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"Combining two random pictures into one using a Neural Network."

 

https://imgur.com/a/ue6ap

 

I made one of my own avatar.

 

rOERHoe.jpg

Edited by Bartimaeus
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Put fascists and sociopaths on your ignore list.

Quote

Never believe that anti-Semites are completely unaware of the absurdity of their replies. They know that their remarks are frivolous, open to challenge. But they are amusing themselves, for it is their adversary who is obliged to use words responsibly, since he believes in words. They even like to play with discourse for, by giving ridiculous reasons, they discredit the seriousness of their interlocutors. They delight in acting in bad faith, since they seek not to persuade by sound argument but to intimidate and disconcert. If you press them too closely, they will abruptly fall silent, loftily indicating by some phrase that the time for argument is past.

 

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Are the results always like that or does it require a few tries to get something good out of it?

"only when you no-life you can exist forever, because what does not live cannot die."

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Are the results always like that or does it require a few tries to get something good out of it?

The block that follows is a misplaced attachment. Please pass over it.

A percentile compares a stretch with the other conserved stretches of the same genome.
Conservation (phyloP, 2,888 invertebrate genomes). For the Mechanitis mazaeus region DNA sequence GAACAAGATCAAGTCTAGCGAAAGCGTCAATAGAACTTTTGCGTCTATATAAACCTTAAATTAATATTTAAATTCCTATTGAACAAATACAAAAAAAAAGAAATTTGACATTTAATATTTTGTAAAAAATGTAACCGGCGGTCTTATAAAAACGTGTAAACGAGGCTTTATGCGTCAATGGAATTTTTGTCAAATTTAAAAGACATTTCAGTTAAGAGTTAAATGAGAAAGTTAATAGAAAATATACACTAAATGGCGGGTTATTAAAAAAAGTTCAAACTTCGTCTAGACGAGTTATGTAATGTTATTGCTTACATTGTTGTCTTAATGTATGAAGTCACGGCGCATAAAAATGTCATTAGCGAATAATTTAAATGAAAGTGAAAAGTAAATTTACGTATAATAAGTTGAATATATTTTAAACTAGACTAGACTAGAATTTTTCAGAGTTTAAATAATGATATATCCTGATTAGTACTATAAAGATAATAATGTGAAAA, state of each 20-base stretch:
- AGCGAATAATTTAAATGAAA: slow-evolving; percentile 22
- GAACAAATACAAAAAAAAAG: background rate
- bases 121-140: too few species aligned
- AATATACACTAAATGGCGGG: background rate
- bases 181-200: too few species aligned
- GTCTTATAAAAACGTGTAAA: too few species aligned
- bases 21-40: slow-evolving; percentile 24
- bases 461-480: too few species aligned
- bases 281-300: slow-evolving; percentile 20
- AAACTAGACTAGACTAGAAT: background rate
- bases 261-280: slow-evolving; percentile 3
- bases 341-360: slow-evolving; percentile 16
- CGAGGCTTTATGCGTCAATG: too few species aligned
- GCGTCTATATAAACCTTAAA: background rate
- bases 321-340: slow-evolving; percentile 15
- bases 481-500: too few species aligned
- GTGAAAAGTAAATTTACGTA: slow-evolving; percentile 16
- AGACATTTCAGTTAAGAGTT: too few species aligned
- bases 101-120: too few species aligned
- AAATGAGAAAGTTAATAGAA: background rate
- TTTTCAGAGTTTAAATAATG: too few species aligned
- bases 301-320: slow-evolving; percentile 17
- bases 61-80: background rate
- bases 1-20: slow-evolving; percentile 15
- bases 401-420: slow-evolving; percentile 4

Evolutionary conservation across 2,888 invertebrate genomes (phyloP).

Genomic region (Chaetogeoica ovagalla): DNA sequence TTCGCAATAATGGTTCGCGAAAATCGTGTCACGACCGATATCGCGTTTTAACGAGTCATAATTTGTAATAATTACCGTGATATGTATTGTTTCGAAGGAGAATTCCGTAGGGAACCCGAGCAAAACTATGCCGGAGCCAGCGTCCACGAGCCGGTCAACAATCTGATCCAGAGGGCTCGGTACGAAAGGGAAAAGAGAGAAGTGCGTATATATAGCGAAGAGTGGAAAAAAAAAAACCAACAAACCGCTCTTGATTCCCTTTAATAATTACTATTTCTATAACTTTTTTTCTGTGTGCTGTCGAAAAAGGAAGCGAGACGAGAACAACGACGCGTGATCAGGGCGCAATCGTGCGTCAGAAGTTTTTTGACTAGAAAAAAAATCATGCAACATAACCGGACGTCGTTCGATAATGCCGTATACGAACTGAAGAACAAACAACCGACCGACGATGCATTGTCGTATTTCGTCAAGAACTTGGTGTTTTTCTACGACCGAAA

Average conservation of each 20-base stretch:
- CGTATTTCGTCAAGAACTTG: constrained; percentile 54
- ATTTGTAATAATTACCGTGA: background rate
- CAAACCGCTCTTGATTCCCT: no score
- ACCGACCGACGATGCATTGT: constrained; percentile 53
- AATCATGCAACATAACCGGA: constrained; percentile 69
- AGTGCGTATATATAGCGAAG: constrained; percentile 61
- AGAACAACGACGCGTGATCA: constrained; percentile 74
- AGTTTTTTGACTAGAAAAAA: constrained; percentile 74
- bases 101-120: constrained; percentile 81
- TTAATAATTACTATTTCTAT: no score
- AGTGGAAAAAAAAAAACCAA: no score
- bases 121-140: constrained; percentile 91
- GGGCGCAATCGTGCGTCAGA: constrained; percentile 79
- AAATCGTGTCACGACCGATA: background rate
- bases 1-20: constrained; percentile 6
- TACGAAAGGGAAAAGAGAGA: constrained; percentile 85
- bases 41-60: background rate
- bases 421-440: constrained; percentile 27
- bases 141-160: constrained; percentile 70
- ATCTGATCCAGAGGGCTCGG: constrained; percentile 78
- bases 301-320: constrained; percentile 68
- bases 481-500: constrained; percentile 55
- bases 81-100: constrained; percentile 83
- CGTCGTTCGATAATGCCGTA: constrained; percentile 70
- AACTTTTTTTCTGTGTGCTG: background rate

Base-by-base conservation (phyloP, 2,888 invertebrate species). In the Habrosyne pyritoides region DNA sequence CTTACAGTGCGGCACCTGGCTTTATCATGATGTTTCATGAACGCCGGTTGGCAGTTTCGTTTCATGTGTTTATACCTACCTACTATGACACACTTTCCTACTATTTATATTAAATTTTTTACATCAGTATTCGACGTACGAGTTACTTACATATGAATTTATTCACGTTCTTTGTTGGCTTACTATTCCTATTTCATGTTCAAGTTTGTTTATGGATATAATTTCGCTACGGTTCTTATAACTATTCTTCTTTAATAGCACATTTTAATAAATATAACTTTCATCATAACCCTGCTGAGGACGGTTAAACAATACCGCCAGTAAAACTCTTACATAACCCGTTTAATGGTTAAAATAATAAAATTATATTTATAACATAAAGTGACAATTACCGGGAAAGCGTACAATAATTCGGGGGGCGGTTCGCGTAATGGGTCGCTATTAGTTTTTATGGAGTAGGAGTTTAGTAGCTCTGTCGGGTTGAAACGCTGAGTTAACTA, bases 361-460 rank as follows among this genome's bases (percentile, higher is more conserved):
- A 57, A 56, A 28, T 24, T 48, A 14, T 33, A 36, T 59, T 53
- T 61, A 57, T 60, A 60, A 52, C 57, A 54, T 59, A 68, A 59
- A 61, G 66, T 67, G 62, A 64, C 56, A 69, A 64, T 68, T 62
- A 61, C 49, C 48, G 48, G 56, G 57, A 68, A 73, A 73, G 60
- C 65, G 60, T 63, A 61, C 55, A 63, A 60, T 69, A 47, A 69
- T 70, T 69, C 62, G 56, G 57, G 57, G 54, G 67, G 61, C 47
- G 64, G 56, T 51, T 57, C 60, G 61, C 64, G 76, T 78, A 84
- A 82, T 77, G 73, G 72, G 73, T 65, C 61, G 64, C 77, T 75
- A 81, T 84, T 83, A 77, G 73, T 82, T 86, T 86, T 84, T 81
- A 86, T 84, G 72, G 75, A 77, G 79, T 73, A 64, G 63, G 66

That was my first try. I tried my own image pattern instead of just van Gogh's Starry Night, and, well, I chose poorly.

 

Pattern image:

 

oddhA5J.jpg

 

Result:

 

U8HeN6k.jpg

 

Yeah. It also takes a while for them to work (like ten minutes), so I don't have very many yet - interested to try out more combinations.

Edited by Bartimaeus

Put fascists and sociopaths on your ignore list.

Quote

Never believe that anti-Semites are completely unaware of the absurdity of their replies. They know that their remarks are frivolous, open to challenge. But they are amusing themselves, for it is their adversary who is obliged to use words responsibly, since he believes in words. They even like to play with discourse for, by giving ridiculous reasons, they discredit the seriousness of their interlocutors. They delight in acting in bad faith, since they seek not to persuade by sound argument but to intimidate and disconcert. If you press them too closely, they will abruptly fall silent, loftily indicating by some phrase that the time for argument is past.

 

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Unfortunately, the site I was using is dead now, and what you see is what you get for the time being. RIP artificial intelligence artist 2016-2016. Hopefully, it'll be back up in a few days after traffic slows down...:p

Put fascists and sociopaths on your ignore list.